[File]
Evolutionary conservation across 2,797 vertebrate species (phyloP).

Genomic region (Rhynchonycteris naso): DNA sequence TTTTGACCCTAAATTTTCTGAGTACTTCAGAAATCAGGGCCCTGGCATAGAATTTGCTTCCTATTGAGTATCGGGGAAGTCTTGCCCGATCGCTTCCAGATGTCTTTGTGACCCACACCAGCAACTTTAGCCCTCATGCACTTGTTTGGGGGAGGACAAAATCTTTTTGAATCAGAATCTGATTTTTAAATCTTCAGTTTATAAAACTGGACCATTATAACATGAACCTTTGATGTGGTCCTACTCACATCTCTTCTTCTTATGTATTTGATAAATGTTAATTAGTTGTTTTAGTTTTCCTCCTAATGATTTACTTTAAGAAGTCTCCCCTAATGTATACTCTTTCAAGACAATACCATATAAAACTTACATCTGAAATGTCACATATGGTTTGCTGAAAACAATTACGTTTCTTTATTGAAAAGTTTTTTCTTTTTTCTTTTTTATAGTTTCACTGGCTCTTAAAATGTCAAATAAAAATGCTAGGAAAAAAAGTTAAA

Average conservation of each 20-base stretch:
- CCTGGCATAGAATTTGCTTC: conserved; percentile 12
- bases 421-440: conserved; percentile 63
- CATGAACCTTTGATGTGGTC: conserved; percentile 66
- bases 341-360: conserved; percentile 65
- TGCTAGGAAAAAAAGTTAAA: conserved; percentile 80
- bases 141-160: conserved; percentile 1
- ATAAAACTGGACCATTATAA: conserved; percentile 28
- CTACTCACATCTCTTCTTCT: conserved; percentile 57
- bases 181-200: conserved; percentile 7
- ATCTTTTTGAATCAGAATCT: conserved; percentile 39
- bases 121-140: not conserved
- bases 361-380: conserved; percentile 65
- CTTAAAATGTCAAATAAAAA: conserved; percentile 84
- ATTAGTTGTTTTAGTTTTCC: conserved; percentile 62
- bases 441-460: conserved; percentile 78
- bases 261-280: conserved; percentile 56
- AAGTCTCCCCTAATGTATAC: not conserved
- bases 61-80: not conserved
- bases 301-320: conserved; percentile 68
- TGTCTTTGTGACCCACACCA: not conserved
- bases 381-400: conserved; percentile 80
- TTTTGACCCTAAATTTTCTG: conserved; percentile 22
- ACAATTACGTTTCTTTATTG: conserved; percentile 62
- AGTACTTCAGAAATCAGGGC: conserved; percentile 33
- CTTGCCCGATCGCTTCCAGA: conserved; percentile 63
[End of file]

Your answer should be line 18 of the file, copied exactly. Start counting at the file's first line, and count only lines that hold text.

- bases 441-460: conserved; percentile 78